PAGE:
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Seventh grade, and already a champion

Toishi captures Section VII girls singles tournament title after unbeaten first season

May 24, 2017
By LOU REUTER - Senior Sports Writer ( , Lake Placid News

LAKE PLACID - For a young athlete whose favorite sport is definitely skiing, Sonja Toishi is pretty good at the game of tennis too.

On Friday, the seventh-grader completed her climb to the top of Section VII heap, winning the girls singles title at SUNY Plattsburgh. After playing in the second doubles position all season for the Lake Placid High School girls team, Toishi took on the best the section had to offer and came out on top in the three-day elimination tournament.

Toishi had never played tennis competitively prior to this season, but she did spend years learning the game from her father Ikou, who is a tennis and a ski coach. As it turned out, Toishi went unbeaten in seven Champlain Valley Athletic Conference regular season matches, just like her Lake Placid High School team. When it came to last week's sectional tournament, she was undefeated again, winning all five of her matches to become the Blue Bombers' first girls singles champion since Jessica Stripp took the title in 2004 and 2005.

Article Photos

Lake Placid seventh-grader Sonja Toishi competes in second singles in the Blue Bombers’ season-opening match in April against Plattsburgh. After going unbeaten in CVAC play, she went on to win the Section VII girls singles crown.
(News photo — Lou Reuter)

On Monday, Toishi sat down with her coach Jon Fremante and talked about her first season playing tennis at the varsity level.

"We knew Sonja had the ability, but not ever playing matches before, we weren't sure what she could do," said Fremante, who first met Toishi when she joined the Blue Bombers girls modified soccer team last fall. "It started last year. I've seen her hitting with her father for years, and she played soccer for us, and that's the first time I really got to know her. I saw her on the court one day with her dad and I asked if she would be interested in playing tennis for us, and she said yes."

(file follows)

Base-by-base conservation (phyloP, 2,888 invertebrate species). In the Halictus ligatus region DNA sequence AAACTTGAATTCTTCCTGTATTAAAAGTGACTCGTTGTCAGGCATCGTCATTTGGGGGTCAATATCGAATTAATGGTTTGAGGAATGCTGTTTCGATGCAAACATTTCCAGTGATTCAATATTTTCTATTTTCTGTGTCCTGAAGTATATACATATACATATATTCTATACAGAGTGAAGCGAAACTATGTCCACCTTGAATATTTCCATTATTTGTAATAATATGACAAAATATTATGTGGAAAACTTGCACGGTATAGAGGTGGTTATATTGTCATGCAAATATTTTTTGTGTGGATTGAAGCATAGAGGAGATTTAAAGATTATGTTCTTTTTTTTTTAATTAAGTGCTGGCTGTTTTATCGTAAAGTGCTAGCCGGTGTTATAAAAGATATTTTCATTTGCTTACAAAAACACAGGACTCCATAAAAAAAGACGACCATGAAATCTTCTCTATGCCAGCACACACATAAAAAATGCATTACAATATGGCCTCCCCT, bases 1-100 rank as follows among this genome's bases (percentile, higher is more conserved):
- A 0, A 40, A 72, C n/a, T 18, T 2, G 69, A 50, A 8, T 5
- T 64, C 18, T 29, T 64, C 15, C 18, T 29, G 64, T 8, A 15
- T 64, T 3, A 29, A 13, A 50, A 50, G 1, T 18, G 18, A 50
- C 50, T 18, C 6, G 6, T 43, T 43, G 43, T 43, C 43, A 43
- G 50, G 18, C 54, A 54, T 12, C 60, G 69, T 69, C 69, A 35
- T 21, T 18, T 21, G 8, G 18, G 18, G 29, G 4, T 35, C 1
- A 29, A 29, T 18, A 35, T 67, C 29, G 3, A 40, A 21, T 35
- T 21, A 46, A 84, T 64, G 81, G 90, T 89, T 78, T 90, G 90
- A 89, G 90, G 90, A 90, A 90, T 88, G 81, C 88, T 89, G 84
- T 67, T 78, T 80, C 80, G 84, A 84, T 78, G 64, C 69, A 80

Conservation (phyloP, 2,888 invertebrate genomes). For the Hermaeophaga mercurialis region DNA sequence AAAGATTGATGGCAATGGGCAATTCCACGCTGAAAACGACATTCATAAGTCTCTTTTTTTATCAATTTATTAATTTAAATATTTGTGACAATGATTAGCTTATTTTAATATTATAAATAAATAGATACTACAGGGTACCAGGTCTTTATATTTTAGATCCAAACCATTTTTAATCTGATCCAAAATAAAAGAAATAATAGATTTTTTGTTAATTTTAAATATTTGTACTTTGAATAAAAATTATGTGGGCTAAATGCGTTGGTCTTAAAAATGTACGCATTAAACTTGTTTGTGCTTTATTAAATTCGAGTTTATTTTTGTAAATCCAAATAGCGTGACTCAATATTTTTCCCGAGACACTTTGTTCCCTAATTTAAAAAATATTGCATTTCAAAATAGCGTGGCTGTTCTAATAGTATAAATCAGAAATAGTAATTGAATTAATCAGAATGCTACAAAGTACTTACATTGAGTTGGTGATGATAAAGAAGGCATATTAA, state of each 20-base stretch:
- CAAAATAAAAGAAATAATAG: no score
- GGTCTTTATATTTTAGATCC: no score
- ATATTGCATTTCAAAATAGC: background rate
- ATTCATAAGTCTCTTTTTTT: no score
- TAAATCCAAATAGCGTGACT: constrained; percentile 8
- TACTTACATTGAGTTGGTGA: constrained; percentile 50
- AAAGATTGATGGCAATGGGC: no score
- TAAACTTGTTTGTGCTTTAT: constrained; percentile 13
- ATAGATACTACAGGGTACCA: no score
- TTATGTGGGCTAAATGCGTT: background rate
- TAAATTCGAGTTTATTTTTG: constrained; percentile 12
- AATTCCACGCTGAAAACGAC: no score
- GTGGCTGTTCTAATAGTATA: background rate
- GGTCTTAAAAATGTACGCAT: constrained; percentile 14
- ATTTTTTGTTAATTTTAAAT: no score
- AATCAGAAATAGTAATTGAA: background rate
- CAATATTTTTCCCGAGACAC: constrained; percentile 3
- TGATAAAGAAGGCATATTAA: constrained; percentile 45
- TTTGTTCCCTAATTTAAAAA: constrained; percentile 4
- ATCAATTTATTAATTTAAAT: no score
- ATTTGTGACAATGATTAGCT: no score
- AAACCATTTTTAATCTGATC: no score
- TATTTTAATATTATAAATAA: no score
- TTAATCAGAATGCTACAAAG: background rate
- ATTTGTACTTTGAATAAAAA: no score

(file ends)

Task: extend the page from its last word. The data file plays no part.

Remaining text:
Not only did Toishi play undefeated tennis during the regular season, she didn't drop a single set while competing in the Blue Bombers' second spot behind their No. 1 player, senior Victoria O'Leary. She continued the trend last week at the sectional tournament with straight-set victories against four opponents to advance to the final, and then for the first time this spring, she finally dropped a set in the championship match. She kicked off the showdown with Plattsburgh's Brina Micheels, the tourney's top seed, with a 6-2 opening set win, but fell in the second by a 6-4 score. Toishi then came through with a 6-4 win in the third to clinch the title.

"I thought she could win just because of her skills alone, but not playing a lot of the No. 1 girls, I didn't know how she would handle the pressure," Fremante said. "When she got into that championship match and had lost a set for the first time, I think it was a great test of her character and her ability to stick with it. Never did she flinch."

"I was excited and felt really nice," the soft-spoken Toishi said. "I was a little nervous coming into the final round. "The early rounds weren't too bad. The last two rounds, the competition was definitely better. In the final, I just played the third set like it was the first set."

"She had a big smile on her face," Fremante said while turning toward his young champion. "I think one of the things you said to me in the third set was you thought about skiing. And it made her happy. You really can't ask for more from an athlete in high school, in middle school. If they are enjoying it and winning, that's a perfect combination."

In a twist to the season, the only player who Toishi didn't beat this spring was her teammate O'Leary, who held down Lake Placid's No. 1 singles position for the fourth season in a row. Normally, players will battle for spots in the lineup in ladder matches, and Toishi had two cracks at topping O'Leary for Lake Placid's No. 1 singles position, but couldn't overtake her on both occasions. Fremante, however, said Toishi's competitiveness rubbed off on the rest of her teammates, especially O'Leary and Laurel Miller, who played third singles.

"I definitely think she helped the whole team, especially Victoria and Laurel," Fremante said. "When they played her, they had to step up their game and play hard. I think Laurel played her twice on the season and she beat Laurel, but it made Laurel realize 'I have to try harder,' and Laurel had an unbeaten season in our No. 3 spot. And I think Victoria, this is one of the best years she has had on the court being a more aggressive player, more powerful player, and I think a lot of that stemmed from having matches with Sonja knowing she had to play her best to beat her."

Even though Toishi showed the older girls how it's done on the court, a tennis title isn't going to sway her away from picking a new favorite sport. There's little doubt that she plans to stick with skiing. This past winter, Toishi won the super-G and finished second overall as a U14 racer at the NYSSRA state championships while competing against the best young alpine athletes in New York.

"I like skiing better, but I still like tennis and I don't want to be bad at tennis," she said. "I just like winning. If it's skiing, if it's tennis, you have to have determination to win. At the beginning of the season, my ultimate goal was to win sectionals and maybe go to states if I could.

"It was a fun season. It was really fun being on the team, and all the girls were really nice," Toishi added. "It was pretty cool being a seventh-grader on varsity, but there wasn't a modified team, so there wasn't really another option. No regrets at all except for the fact that I never beat Victoria."



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